Then I tell them that if you already have swelling in your lungs, and THEN get a cold on top of that, it can be just too much for your lungs. It can lead to coughing, wheezing, shortness of breath, tight chest and just plain feeling miserable. And it can drag on for weeks.

Sometimes, a cold can turn into bronchitis or pneumonia.

So, be careful now that cold season is headed our way. Wash your hands, use paper towels on door knobs (avoid those germs!) and get lots of sleep. I also avoid sick people at work and wash my hands after I use the copy machine or touch the refrigerator door hand. (Seriously, you can never be to careful…)

What have you found to protect yourself from getting sick?

Do you feel like your cold drags on forever?

5 Ways to Keep Asthma in Check During a Cold

Here’s how to better protect yourself from getting a cold or the flu, and how to keep your asthma in check if you do get sick.

Start With Cold and Flu Prevention

It’s important for people with asthma to try to prevent catching a cold or the flu in the first place. “If you have asthma, it does not mean you are more likely to get colds and flu, but you want to try hard to prevent them because they can trigger an asthma attack,” says Dr. Neumeyer. “Number one on your list is to get your flu shot every year. The best time to get your flu vaccine is in early fall — say September or October — before flu season starts.”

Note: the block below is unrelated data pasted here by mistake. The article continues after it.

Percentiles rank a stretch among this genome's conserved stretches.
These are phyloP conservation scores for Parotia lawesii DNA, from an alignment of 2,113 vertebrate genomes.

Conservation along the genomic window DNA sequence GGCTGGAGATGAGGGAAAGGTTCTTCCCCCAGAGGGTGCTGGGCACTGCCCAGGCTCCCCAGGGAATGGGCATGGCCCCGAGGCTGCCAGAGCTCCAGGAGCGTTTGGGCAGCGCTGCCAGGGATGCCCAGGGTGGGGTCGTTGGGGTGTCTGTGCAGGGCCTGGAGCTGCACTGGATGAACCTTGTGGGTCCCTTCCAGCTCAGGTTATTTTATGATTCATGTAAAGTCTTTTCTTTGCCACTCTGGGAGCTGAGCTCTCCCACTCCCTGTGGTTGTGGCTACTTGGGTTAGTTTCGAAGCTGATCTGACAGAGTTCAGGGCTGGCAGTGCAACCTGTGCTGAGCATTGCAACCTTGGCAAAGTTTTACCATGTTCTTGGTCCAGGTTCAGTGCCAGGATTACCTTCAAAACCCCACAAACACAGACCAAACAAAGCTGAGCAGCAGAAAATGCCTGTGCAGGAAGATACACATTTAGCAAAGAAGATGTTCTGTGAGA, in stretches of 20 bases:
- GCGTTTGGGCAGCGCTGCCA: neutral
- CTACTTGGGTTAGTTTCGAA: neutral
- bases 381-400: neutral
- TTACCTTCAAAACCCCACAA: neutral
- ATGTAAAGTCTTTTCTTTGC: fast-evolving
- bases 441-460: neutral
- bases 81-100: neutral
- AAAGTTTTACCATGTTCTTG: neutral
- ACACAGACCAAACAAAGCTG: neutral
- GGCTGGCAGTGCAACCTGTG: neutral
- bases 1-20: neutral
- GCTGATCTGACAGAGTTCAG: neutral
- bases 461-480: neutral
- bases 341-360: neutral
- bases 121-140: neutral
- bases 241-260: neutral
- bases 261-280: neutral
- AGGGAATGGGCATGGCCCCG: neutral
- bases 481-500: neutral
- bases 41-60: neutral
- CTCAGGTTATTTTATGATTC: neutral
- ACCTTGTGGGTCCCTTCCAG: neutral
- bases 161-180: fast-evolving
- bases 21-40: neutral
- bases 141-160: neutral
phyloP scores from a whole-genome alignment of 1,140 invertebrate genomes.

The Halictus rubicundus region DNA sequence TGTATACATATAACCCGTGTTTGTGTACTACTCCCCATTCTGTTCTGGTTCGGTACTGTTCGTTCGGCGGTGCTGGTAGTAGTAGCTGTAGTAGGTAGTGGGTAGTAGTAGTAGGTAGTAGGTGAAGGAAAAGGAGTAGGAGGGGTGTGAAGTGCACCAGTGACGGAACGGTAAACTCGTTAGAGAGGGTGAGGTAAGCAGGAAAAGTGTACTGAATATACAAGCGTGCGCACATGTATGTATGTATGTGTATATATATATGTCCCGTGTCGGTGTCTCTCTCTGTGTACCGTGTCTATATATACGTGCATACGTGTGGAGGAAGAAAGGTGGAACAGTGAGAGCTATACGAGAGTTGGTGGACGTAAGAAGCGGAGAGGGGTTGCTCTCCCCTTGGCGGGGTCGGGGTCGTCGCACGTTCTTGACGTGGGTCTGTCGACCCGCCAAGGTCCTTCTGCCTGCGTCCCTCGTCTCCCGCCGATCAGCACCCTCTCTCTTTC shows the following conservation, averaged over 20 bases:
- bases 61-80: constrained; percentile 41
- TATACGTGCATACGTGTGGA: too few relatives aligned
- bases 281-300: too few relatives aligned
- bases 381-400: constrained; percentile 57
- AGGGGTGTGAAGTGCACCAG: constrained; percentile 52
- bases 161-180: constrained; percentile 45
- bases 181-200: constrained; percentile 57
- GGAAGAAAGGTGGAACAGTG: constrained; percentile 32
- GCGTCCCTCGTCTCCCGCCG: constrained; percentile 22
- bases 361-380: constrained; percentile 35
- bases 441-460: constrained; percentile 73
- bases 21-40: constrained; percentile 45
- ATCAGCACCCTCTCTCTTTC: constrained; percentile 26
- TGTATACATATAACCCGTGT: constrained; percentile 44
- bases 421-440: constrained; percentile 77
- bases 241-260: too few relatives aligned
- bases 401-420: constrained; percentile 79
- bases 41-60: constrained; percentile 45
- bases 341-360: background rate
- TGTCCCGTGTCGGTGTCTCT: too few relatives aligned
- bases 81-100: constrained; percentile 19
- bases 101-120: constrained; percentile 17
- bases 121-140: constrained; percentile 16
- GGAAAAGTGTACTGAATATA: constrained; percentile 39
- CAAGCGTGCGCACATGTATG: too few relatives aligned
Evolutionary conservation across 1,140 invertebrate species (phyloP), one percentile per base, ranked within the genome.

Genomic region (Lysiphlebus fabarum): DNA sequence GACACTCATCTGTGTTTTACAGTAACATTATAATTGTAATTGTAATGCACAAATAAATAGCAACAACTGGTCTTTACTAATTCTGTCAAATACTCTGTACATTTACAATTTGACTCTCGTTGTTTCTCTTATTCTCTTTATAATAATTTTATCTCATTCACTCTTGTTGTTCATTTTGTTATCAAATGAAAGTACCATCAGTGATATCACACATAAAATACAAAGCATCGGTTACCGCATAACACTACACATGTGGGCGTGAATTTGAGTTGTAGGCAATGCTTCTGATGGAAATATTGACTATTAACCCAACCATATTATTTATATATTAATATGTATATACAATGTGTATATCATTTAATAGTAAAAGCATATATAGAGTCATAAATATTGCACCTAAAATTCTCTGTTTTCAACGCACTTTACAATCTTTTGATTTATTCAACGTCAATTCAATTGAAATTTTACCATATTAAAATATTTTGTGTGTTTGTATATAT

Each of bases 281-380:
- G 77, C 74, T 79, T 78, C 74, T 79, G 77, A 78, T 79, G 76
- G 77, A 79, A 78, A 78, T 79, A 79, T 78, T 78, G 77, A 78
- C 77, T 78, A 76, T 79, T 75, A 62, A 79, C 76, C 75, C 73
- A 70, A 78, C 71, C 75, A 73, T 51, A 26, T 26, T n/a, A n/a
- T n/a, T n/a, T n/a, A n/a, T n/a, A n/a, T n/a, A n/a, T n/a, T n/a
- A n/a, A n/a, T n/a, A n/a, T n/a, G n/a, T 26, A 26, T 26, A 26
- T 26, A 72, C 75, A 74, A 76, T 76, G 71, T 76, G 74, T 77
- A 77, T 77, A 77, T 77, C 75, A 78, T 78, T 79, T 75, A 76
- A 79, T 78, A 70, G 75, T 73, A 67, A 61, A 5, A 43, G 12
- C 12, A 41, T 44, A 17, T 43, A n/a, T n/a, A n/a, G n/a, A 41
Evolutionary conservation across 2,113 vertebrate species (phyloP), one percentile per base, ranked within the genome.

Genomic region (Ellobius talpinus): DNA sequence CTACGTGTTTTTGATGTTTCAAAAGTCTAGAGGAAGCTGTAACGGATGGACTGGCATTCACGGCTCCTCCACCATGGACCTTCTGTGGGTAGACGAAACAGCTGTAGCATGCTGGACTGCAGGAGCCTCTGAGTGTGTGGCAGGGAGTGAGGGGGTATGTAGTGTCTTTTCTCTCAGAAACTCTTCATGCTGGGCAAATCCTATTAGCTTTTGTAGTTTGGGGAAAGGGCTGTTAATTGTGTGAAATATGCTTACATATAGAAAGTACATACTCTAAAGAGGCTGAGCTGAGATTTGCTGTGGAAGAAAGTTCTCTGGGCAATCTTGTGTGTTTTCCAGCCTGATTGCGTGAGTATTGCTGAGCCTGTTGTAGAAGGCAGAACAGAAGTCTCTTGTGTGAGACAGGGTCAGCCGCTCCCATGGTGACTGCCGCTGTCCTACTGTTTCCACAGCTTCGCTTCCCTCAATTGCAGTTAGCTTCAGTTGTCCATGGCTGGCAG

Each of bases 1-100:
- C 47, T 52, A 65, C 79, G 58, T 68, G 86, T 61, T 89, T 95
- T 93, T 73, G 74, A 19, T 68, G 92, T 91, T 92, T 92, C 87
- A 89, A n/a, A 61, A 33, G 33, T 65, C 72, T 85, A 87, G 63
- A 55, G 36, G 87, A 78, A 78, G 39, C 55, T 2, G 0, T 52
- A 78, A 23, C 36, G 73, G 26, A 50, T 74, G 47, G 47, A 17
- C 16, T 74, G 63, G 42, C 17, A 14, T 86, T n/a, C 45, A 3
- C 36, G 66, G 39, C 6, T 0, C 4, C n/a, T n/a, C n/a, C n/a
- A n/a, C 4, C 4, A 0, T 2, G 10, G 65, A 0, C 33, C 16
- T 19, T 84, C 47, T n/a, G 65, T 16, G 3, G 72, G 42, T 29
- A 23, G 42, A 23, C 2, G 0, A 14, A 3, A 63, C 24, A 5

Though that may sound obvious, according to the Centers for Disease Control and Prevention (CDC), only one-third of adults with asthma get their flu vaccine every year. Keep in mind that while there is also a flu vaccine in nasal-spray form, it’s not recommended for people with asthma because there is some evidence that it can trigger an asthma attack, so it’s best to opt for the traditional shot.

To avoid getting sick, follow simple precautions such as avoiding crowded places, washing your hands frequently, and avoiding people you know who have a cold. “If possible, also try to avoid traveling in airplanes during the cold and flu season,” advises Neumeyer.

Managing Asthma and Colds or the Flu

Unfortunately, the flu vaccine may not cover all flu viruses, and you may still get a cold despite your best efforts. Go on the defensive once a virus is in your system. “The best thing you can do is to have an asthma action plan in place that already anticipates the problem. This is something you should discuss with your doctor before cold and flu season starts,” says Neumeyer.

Here are five ways you can keep your asthma in check when you have a cold or the flu:

  1. Use your peak flow meter more often. Your peak flow meter measures how well your asthma is controlled. Make sure you know how to use it.
  2. Keep track of symptoms like wheezing, cough, and chest tightness. You may need to bump up your controller medications or start using your rescue medications.
  3. Give it a day to see how you feel. Call your doctor in 24 hours if symptoms are getting worse, interfering with daily activities, or waking you up at night.
  4. Look out for asthma red flags. Call your doctor right away if your medications are not helping or your peak flow drops below 50 percent of your personal best.